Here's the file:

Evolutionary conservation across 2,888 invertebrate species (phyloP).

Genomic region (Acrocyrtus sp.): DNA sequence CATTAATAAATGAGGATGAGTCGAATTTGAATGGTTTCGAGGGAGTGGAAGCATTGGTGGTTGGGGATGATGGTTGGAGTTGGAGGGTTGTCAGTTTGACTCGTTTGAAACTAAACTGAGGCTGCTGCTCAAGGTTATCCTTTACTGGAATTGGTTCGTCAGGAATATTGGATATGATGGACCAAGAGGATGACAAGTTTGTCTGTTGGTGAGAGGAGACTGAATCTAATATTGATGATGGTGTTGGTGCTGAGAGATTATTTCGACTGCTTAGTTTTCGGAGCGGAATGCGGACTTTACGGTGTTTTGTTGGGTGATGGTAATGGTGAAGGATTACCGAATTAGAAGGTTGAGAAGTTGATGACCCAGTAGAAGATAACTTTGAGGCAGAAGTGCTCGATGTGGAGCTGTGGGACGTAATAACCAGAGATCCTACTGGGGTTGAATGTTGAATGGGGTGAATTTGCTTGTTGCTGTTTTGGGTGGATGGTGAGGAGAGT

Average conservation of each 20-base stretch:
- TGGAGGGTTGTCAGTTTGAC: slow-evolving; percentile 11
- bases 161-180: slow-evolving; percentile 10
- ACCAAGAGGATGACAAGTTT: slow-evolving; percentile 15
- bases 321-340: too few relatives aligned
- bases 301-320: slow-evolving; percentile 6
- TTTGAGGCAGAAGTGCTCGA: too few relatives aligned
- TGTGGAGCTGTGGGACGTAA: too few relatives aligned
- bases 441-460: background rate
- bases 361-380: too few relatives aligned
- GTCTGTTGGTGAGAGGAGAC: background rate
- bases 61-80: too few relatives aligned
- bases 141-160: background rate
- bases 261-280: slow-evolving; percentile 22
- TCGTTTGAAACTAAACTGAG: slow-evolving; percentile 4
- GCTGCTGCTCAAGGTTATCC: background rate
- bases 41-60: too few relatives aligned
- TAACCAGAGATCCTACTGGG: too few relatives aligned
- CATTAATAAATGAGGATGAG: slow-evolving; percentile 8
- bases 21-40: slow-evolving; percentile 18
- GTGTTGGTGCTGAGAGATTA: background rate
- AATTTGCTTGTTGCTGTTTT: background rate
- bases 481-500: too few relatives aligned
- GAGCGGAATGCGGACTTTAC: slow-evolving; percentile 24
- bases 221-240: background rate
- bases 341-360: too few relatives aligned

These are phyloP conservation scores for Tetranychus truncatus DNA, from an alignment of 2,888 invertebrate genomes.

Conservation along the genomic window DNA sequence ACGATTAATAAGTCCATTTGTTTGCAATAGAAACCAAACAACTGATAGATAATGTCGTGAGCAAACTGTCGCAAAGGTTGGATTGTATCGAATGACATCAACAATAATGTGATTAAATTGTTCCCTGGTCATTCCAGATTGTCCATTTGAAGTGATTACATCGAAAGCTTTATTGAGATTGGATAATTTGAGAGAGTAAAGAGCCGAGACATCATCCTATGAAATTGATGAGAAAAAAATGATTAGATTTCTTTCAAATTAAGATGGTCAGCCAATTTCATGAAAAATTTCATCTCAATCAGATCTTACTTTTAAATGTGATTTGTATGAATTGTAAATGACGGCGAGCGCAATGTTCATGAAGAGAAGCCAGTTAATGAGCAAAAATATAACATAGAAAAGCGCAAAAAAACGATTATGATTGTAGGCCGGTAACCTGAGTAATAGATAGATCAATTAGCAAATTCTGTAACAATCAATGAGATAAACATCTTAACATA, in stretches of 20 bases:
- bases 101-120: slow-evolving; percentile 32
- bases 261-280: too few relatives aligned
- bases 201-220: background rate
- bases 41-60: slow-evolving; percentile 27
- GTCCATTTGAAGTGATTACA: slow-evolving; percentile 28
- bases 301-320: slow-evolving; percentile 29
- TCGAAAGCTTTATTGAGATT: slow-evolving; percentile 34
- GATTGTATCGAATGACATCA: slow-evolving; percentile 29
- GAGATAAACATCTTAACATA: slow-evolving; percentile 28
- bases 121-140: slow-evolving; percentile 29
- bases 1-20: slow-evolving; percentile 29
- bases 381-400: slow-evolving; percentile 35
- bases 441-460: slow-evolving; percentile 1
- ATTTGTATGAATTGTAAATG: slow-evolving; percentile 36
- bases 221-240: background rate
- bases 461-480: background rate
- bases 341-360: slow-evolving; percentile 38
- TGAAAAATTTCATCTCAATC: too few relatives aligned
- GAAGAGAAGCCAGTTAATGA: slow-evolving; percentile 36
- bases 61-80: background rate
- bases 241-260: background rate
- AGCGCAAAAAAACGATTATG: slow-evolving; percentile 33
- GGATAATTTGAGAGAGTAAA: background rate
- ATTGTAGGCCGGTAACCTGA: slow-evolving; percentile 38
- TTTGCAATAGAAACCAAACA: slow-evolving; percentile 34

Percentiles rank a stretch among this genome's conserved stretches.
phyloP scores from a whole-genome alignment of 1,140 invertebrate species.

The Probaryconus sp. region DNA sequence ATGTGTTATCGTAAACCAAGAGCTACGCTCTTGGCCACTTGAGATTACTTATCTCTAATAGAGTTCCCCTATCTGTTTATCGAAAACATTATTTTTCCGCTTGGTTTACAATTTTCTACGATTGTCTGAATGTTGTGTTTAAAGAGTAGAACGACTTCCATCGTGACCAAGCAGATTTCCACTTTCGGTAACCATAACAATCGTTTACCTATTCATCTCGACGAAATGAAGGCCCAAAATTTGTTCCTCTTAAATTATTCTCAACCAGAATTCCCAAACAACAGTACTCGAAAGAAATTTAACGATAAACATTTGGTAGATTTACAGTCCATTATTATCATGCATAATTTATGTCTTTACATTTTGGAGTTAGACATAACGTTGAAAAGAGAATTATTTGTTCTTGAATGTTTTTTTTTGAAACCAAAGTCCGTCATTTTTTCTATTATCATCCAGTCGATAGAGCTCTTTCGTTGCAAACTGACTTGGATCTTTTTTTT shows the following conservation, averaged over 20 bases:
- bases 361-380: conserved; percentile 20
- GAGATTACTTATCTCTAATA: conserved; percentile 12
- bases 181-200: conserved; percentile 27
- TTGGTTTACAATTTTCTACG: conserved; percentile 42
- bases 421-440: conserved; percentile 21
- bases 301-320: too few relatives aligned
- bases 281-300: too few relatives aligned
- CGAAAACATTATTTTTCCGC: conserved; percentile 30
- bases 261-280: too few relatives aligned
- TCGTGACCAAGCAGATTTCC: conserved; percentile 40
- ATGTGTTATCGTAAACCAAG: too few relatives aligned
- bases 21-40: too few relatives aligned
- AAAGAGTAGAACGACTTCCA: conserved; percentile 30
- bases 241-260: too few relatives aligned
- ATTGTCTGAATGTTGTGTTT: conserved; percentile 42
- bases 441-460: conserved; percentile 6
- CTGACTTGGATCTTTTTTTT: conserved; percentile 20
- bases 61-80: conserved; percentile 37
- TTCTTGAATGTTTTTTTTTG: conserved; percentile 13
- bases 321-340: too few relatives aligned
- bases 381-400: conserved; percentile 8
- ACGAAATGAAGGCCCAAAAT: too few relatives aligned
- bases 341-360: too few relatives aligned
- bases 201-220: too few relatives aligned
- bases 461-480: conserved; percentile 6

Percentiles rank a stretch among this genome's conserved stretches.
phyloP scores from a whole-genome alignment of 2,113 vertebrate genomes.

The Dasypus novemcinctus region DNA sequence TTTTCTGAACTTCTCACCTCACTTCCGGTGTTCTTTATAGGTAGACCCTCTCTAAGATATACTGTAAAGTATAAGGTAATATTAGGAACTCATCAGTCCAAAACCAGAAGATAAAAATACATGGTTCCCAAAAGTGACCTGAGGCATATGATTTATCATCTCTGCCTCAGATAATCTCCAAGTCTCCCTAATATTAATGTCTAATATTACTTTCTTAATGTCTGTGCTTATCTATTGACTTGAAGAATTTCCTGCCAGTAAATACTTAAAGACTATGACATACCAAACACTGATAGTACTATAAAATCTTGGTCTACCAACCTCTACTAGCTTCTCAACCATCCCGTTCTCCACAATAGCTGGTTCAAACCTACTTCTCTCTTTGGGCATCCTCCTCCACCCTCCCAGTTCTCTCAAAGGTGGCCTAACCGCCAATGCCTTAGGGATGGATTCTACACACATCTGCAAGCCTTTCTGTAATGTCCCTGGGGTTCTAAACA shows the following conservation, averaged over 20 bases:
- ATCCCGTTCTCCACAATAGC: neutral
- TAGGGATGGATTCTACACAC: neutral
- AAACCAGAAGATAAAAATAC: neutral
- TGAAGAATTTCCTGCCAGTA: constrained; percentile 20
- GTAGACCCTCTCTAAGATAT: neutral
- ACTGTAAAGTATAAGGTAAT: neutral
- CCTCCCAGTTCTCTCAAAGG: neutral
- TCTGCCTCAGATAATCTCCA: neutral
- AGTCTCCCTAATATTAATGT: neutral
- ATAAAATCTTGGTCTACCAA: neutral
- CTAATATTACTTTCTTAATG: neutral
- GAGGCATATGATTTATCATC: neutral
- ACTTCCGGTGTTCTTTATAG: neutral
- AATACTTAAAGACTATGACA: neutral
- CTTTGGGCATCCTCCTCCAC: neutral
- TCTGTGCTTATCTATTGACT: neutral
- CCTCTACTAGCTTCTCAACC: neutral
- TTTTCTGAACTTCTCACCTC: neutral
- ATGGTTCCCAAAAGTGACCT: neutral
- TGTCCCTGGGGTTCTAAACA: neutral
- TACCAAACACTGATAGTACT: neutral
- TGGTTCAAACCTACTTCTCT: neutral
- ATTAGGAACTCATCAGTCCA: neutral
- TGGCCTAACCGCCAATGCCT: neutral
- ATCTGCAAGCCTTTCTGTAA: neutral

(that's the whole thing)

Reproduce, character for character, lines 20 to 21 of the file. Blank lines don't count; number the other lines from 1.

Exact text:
- TAACCAGAGATCCTACTGGG: too few relatives aligned
- CATTAATAAATGAGGATGAG: slow-evolving; percentile 8